Hong Kong's de facto cental bank has reiterated its warning for borrowers and investors to beware of volatile market changes, as it kept the city's base interest rate unchanged in lockstep with the US Federal Reserve's monetary policy overnight.
"Future direction of fund flows has become more uncertain in view of the increased uncertainties in the Fed's monetary policy direction. The public should stay vigilant in managing the potential risks arising from market volatilities," said Norman Chan Tak-lam, chief executive of the Hong Kong Monetary Authority (HKMA), in an e-mailed statement.
Hong Kong manages its monetary policy in sync with the US Fed to maintain the stability of the Hong Kong dollar, which has been pegged to the US currency since 1983. That means every interest rate increase or cut in the US is mirrored in Hong Kong.
The year-long US-China trade war is weighing on the world's economic growth, with the International Monetary Fund (IMF) predicting China's 2019 increase to slow to 6.2 per cent, while Hong Kong's Trade Development Council expects the city's exports to rise 2 per cent this year, down from an earlier forecast of 5 per cent.
The rising cycle had ended nearly a decade of cheap financing that had flushed the world's markets with low-interest loans, fuelling a property bull run that drove Hong Kong's home prices to the top of the world.
"This week marks the beginning of a new stage in the cycle not only for the Fed, but also for the European Central Bank and other emerging market central banks such as Indonesia, Russia," wrote Rick Rieder, BlackRock's chief investment officer of global fixed income, in an e-mailed commentary.
"That shift will be characterised by easier policy and broad support for maintaining the global economic expansion, with or without global trade wars. That does not mean that we should expect to see the Fed persistently cut rates toward the zero bound, but the FOMC [Federal Open Market Committee] is more likely to begin cutting rates, and the committee is much more tuned in to the need for monetary policy help, alongside the other central banks around the world."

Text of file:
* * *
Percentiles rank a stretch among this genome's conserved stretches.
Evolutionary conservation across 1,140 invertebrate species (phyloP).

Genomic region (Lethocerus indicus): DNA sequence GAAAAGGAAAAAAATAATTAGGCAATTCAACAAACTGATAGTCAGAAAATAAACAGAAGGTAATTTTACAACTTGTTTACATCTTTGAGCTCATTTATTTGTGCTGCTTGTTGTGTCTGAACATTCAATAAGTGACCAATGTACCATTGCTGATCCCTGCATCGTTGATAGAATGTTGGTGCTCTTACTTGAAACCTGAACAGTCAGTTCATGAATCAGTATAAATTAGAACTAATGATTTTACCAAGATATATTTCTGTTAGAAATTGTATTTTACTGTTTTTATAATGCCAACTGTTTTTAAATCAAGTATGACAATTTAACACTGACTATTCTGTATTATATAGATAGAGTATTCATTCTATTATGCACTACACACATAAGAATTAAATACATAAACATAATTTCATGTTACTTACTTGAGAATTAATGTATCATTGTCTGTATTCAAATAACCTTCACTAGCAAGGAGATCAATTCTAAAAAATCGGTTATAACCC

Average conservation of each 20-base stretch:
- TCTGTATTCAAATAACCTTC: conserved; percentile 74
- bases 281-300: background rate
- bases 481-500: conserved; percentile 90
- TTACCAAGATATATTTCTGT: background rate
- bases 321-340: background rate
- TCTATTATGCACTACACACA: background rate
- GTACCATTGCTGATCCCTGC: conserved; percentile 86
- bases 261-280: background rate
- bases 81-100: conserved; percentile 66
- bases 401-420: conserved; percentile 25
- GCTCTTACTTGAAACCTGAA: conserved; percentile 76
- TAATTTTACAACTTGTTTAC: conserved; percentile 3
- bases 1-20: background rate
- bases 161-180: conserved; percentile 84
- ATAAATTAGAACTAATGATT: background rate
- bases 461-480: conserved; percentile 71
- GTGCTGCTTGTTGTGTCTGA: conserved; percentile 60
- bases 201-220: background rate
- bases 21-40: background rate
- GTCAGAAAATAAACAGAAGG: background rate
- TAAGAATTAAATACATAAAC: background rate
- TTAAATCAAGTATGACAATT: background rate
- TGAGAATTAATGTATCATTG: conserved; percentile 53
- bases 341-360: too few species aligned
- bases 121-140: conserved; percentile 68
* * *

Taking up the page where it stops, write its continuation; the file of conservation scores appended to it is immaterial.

Until September, commercial banks in Hong Kong left their prime mortgage rates unchanged at the 2008 level even when the HKMA kept raising its base lending rate in lockstep with the US.
A change in direction for central-bank interest rates now may not translate into immediate benefits for the city's borrowers, who held a combined HK$1.31 trillion (US$168 billion) in mortgage loans as of the end of last year.
Hong Kong brokers believe the city's commercial banks would not immediately need to cut their mortgage rates or other personal interest rate.
"While the Fed and the HKMA have increased official interest rates nine times since 2015, the commercial banks have only increased their prime lending rates once. As such, even if the US Fed and HKMA had a rate cut, the local lenders are unlikely to follow the cut immediately," said Jasper Lo, chief of investment strategies at Eddid Securities and Futures.
The market expects the Fed to cut interest rates after US economic data showed a slowdown in job creation in May.
"We will act as needed, including promptly, if that's appropriate and use our tools to sustain the expansion," said US Federal Reserve chairman Jerome Powell on Wednesday.
Federal Reserve chairman Jerome Powell said a trade deal with China would not necessarily take rate cuts off the table. Photo: AFP alt=Federal Reserve chairman Jerome Powell said a trade deal with China would not necessarily take rate cuts off the table. Photo: AFP
Powell said the US-China trade war had caused a major dent in sentiment, but a trade deal with China would not necessarily take rate cuts off the table.
"As inflation is taking longer to return to target and trade uncertainty is weighing on the global outlook, the Fed is singing a dovish tune," said Kerry Craig, global market strategist of JPMorgan Asset Management.
For Asia markets, Craig said the Fed meeting was a positive, and bond yields are likely to move lower, though the market may have already priced in.
"A single rate cut will do little to stimulate growth, and the market is unlikely to be satiated, demanding further easing. But multiple rate cuts would suggest more persistent economic weakness and a poorer outlook for risk assets," Craig said.
"The real question is whether the Fed has created sufficient flexibility to avoid getting locked into a prolonged rate cut cycle if needed."
This article originally appeared in the South China Morning Post (SCMP), the most authoritative voice reporting on China and Asia for more than a century. For more SCMP stories, please explore the SCMP app or visit the SCMP's Facebook and Twitter pages. Copyright © 2019 South China Morning Post Publishers Ltd. All rights reserved.
Copyright (c) 2019. South China Morning Post Publishers Ltd. All rights reserved.